Yu Y, Jans DC, Winblad B, Tjernberg LO, Schedin-Weiss S
Life Sci. Alliance 1 (3) e201800028 [2018-06-00; online 2018-06-14]
The amyloid β-peptide (Aβ) is a physiological ubiquitously expressed peptide suggested to be involved in synaptic function, long-term potentiation, and memory function. The 42 amino acid-long variant (Aβ42) forms neurotoxic oligomers and amyloid plaques and plays a key role in the loss of synapses and other pathogenic events of Alzheimer disease. Still, the exact localization of Aβ42 in neurons and at synapses has not been reported. Here, we used super-resolution microscopy and show that Aβ42 was present in small vesicles in presynaptic compartments, but not in postsynaptic compartments, in the neurites of hippocampal neurons. Some of these vesicles appeared to lack synaptophysin, indicating that they differ from the synaptic vesicles responsible for neurotransmitter release. The Aβ42-containing vesicles existed in presynapses connected to stubby spines and mushroom spines, and were also present in immature presynapses. These vesicles were scarce in other parts of the neurites, where Aβ42 was instead present in large, around 200-600 nm, vesicular structures. Three-dimensional super-resolution microscopy confirmed that Aβ42 was present in the presynapse and absent in the postsynapse.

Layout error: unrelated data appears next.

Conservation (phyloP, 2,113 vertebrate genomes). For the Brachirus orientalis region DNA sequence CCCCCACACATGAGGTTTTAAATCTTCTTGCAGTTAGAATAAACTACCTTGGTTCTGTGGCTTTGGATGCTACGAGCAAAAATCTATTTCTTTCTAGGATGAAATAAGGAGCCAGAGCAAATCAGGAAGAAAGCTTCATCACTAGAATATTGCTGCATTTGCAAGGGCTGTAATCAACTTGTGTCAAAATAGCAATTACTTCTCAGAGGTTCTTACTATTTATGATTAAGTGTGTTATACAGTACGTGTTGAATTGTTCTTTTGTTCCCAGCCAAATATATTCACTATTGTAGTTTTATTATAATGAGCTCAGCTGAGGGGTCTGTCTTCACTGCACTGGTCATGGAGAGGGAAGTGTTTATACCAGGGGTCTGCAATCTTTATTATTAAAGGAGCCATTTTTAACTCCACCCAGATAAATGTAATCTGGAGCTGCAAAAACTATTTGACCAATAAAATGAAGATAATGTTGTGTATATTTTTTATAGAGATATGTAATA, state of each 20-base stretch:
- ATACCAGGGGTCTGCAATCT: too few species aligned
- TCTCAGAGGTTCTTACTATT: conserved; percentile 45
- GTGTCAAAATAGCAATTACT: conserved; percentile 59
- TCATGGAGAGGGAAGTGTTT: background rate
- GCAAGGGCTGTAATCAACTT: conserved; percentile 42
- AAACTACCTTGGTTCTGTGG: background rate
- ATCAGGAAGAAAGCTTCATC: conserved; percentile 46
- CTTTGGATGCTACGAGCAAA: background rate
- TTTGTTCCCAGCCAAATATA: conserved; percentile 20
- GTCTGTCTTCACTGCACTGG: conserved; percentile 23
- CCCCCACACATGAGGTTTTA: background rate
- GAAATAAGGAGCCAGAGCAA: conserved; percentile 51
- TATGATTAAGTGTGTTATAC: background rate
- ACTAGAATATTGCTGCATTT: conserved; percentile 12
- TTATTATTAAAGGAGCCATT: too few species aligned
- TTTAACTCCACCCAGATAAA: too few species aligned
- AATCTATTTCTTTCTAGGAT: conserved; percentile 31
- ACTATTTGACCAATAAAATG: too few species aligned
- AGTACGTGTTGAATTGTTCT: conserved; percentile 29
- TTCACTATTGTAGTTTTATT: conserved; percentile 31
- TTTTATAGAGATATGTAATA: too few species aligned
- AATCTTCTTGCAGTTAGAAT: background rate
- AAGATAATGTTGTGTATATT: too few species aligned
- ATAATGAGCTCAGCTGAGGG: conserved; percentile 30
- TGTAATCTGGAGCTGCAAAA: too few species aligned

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Here, we used super-resolution microscopy and show that Aβ42 was present in small vesicles in presynaptic compartments, but not in postsynaptic compartments, in the neurites of hippocampal neurons.